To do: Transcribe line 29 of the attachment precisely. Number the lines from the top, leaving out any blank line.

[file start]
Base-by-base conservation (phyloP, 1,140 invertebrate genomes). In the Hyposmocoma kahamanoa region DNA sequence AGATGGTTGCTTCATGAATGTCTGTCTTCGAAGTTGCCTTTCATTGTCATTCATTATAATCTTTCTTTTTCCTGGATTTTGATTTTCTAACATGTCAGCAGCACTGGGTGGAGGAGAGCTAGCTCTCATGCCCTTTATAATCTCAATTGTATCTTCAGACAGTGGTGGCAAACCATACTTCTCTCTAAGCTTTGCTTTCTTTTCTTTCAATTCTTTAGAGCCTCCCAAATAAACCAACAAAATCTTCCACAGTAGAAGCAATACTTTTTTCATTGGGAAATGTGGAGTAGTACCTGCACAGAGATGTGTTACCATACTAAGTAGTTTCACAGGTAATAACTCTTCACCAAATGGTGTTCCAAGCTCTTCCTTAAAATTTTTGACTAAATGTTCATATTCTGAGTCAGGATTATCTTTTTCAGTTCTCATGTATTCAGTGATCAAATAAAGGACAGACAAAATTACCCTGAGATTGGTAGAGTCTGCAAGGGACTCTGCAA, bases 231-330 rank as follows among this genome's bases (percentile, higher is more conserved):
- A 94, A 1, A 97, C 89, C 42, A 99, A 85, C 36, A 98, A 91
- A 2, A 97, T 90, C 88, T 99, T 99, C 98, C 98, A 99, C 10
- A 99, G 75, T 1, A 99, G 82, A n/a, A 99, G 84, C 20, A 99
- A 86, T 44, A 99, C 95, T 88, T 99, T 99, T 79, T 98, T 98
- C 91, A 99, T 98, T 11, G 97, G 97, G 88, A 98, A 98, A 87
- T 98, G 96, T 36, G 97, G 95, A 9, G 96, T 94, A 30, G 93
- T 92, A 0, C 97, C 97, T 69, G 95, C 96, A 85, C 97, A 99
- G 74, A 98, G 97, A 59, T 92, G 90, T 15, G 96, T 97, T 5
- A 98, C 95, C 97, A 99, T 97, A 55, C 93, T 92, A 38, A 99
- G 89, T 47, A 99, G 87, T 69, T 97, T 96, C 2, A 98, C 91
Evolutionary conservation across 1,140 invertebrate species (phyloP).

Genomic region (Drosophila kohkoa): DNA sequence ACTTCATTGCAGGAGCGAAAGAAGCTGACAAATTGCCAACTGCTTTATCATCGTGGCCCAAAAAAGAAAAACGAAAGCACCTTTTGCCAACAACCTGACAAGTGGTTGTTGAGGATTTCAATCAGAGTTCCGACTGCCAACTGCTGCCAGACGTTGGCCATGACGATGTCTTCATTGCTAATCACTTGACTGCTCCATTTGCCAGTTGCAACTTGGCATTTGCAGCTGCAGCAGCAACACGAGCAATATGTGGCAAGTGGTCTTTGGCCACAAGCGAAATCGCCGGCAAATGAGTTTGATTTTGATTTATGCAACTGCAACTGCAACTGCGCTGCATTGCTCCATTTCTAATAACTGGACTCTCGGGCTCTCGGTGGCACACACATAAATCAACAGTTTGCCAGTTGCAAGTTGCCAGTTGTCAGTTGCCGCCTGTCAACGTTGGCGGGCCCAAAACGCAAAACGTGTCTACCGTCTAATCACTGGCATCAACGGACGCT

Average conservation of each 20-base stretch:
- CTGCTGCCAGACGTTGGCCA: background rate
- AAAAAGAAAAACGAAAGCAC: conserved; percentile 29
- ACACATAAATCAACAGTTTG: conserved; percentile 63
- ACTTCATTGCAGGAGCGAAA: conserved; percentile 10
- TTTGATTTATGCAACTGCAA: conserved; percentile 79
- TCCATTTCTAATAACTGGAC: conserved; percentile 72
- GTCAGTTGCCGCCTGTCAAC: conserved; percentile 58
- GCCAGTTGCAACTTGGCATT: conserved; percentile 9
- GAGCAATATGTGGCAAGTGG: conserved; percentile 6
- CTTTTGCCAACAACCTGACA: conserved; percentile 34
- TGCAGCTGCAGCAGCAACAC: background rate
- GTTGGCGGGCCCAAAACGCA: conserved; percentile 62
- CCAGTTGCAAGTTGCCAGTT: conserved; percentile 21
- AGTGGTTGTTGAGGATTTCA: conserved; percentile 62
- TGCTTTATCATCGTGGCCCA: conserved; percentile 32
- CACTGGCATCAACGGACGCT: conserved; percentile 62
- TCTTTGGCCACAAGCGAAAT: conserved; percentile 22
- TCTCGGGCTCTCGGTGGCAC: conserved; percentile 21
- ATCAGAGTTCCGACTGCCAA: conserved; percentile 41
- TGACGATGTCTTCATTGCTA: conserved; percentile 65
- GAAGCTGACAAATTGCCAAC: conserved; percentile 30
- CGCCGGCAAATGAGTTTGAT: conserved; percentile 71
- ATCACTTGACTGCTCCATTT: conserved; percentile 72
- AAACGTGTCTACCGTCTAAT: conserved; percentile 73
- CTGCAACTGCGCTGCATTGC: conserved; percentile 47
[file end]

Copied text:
- TGCTTTATCATCGTGGCCCA: conserved; percentile 32